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U.S. women's hockey team ready to begin its quest for gold medal

After what Tonya Harding did to Nancy Kerrigan, is it any wonder that women were issued sticks for the first time in the Winter Olympics?

Members of the U.S. Women's Ice Hockey Team say they don't have to defend their game or themselves like their male counterpunchers, even if Olympic rules outlaw checking. Roughhouse play is limited to a subway sort of pushing and shoving. No gal goons allowed.I guess can you still call it hockey if there are more earrings dropped on the ice than gloves, although only time and TV ratings will tell.

"In women's hockey," forward Sandra Whyte said, "a real fight might be one swing.

"We had a scuffle along the boards and someone brought their arm back. That's a big deal. But we don't want the checking. Our's is a finesse game, showing our skills. It's a purer game."

Finesse is the only way forward Lisa Brown-Miller can survive at 5-feet-1, 128 pounds.

There certainly is no future in comparing their game to the men's version, especially this Olympiad. Better to separate yourself altogether from a debuting Dream Team of NHL stars who have derailed the lineage of amateurs, forever making the 1980 Miracle on Ice squad a memory.

It's about time we see women skating to their own drummer instead of Tchaikovsky, wearing pads and helmets instead of mascara and sequins. Best of all, their competitions aren't decided by some Mongolian judge trying to make political points.

"I think this is going to change how people see women," forward Jennifer Schmidgall said. "Women aren't wimps. We're going to show that little girls can be tough, physically tough."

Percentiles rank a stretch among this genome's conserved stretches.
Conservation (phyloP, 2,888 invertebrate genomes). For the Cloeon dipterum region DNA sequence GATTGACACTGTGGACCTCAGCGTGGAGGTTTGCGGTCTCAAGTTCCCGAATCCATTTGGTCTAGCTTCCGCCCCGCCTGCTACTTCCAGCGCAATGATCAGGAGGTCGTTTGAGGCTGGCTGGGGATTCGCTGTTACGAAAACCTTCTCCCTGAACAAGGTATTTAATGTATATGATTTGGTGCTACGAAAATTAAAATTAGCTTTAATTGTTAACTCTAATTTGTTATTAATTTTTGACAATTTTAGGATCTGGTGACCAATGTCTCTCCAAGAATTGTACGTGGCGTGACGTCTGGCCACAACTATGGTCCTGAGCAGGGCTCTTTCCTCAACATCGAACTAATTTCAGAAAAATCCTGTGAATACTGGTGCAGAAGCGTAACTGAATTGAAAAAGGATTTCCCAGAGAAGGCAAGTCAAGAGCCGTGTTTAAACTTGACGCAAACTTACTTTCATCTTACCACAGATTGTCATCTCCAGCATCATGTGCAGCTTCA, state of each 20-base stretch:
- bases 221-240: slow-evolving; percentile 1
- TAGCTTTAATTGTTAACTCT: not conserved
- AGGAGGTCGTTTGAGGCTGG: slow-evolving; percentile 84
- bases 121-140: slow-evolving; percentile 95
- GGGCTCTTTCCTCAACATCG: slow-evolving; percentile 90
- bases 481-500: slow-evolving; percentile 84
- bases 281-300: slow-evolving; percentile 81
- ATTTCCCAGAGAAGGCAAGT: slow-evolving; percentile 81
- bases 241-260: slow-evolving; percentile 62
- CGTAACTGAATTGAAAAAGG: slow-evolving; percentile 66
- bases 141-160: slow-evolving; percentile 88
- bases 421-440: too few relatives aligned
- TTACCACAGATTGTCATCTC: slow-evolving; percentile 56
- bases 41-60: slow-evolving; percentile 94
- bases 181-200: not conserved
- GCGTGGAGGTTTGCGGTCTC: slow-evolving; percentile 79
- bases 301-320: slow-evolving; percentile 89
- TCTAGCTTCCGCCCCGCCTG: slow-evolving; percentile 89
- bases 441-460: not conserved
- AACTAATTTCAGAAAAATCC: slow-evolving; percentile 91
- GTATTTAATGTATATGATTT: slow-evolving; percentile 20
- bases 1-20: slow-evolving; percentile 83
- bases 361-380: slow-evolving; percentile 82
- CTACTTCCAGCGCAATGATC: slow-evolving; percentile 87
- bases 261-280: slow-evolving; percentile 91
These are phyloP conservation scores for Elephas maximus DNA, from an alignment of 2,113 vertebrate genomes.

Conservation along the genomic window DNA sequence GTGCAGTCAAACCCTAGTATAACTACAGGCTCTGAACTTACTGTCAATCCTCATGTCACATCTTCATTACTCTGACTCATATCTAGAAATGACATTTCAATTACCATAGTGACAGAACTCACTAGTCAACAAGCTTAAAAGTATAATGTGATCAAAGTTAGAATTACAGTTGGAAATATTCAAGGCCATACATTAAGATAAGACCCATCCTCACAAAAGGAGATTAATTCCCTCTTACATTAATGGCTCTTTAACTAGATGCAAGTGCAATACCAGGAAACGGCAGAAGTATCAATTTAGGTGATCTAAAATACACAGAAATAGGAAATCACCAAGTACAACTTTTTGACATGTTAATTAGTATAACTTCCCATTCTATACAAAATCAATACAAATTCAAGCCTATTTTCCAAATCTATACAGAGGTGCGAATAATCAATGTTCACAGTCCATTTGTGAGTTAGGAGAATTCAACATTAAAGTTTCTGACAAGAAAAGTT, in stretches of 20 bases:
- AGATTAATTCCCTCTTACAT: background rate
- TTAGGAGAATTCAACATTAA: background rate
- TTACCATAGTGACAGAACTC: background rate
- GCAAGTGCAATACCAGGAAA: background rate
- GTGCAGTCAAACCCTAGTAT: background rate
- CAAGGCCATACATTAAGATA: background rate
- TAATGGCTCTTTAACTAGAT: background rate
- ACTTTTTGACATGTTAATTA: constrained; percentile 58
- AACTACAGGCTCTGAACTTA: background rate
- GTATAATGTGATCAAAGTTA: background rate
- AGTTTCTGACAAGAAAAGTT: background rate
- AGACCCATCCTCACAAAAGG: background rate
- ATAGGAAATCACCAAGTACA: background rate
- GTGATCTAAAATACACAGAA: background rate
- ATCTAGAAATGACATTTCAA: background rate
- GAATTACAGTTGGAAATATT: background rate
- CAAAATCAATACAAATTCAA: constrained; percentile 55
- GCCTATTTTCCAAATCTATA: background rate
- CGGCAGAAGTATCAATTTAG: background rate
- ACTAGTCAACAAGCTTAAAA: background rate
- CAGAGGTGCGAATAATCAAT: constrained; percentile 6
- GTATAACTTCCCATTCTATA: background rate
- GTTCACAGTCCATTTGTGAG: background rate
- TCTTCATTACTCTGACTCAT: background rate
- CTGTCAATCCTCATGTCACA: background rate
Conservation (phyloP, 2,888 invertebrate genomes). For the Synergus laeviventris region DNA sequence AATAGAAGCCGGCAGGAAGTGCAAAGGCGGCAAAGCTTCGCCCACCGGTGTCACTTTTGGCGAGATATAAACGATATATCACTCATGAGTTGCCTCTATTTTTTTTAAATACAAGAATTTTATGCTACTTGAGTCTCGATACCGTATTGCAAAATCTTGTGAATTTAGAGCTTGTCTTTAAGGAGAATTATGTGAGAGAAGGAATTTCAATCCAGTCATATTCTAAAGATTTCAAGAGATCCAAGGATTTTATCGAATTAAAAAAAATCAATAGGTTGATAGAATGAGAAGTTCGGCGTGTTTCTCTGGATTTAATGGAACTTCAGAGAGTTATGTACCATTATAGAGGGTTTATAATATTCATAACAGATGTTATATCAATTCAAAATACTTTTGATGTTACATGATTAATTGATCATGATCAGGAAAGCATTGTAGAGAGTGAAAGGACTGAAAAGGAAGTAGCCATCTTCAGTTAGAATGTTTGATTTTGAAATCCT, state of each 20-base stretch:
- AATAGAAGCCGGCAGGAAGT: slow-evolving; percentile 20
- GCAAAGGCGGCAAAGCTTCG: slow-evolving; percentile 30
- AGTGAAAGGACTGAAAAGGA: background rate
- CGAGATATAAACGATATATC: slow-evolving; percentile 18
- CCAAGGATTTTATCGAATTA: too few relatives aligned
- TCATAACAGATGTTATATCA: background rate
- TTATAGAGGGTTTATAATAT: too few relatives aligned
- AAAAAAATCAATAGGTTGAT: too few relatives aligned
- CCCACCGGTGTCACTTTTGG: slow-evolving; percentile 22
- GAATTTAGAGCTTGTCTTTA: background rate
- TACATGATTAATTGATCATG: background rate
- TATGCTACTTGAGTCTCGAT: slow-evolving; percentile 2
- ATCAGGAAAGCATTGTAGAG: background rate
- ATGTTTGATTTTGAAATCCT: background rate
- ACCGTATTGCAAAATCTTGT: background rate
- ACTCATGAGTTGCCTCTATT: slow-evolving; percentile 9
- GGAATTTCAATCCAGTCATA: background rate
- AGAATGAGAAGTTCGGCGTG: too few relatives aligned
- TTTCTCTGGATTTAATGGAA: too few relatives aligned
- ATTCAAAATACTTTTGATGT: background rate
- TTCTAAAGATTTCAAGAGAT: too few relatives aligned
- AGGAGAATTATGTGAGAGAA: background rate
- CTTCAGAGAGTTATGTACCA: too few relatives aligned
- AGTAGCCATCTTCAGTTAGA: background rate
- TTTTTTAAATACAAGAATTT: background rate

Shelly Looney knows tough. On the same day, she had knee surgery and an operation to repair three broken bones in her face after being struck by a puck. She would have wobbled back into the game during the Women's World Championships last year, but it ended. "I broke my jaw," she says, tongue firmly in cheek, "when I blocked a shot."

Oh, she loves it so, ever since she pushed a chair across a frozen pound to learn how to skate. "My brother played and he realized he didn't like getting up so early, so I spoke up and told my parents that I would take his place," she said.

Looney's passion echos that of the other 24 women who are finally getting the chance to live an improbable dream. Goalie Sarah Tueting slept with her first hockey pads and proudly dressed up as a goalie for Halloween.

"It's crazy to think we're in the Olympics, but here we are," said Cammie Granato, whose brother, Tony, played for the U.S. in the '88 Olympics and stars for the San Jose Sharks. "When you're growing up, you sort of don't know if you should believe in yourself or not. I didn't understand why it was such a big thing that I played hockey because I was a girl."

Most have the same story: They tagged along to the rink with brothers or neighborhood boys, playing despite protests and double-takes. Goaltender Sara De-Cos-ta remembers playing on a boys' team in Warwick, R.I., and attending "sleepovers with all guys." Defenseman Kelly O'Leary once had to play in a Canadian tournament under the name of "Kevin."

But their careers ended when the teenage guys grew bigger and stronger, leaving them to explore other sports if high school or college hockey weren't options. "We didn't have any role models," Looney said. "Now, we thankfully can be role models for other girls."

They are now riding the League-of-Their-Own coattails of the women's softball and soccer teams, who won gold medals in their debuts in the Atlanta Summer Games. Female interest in hockey has more than quadrupled. In '90-'91, 5,533 women were registered with sport's national governing body. Two years ago there were 20,555, a more than 300 percent increase in the crease.

"We're still somewhat new. People are surprised women are playing ice hockey and not field hockey," forward Karyn Bye said. "After the Olympics, I think the door will just flood open."

Appearing on a Wheaties box as gold-medal winners would advance their game beyond an underground cult sport. The U.S. team begins play in the six-team field today against China. They will be looking to eventually oust the favored Canadians. Their rivalry has become rather heated, reminding each club that they must hold back for a game where there's no glove lost.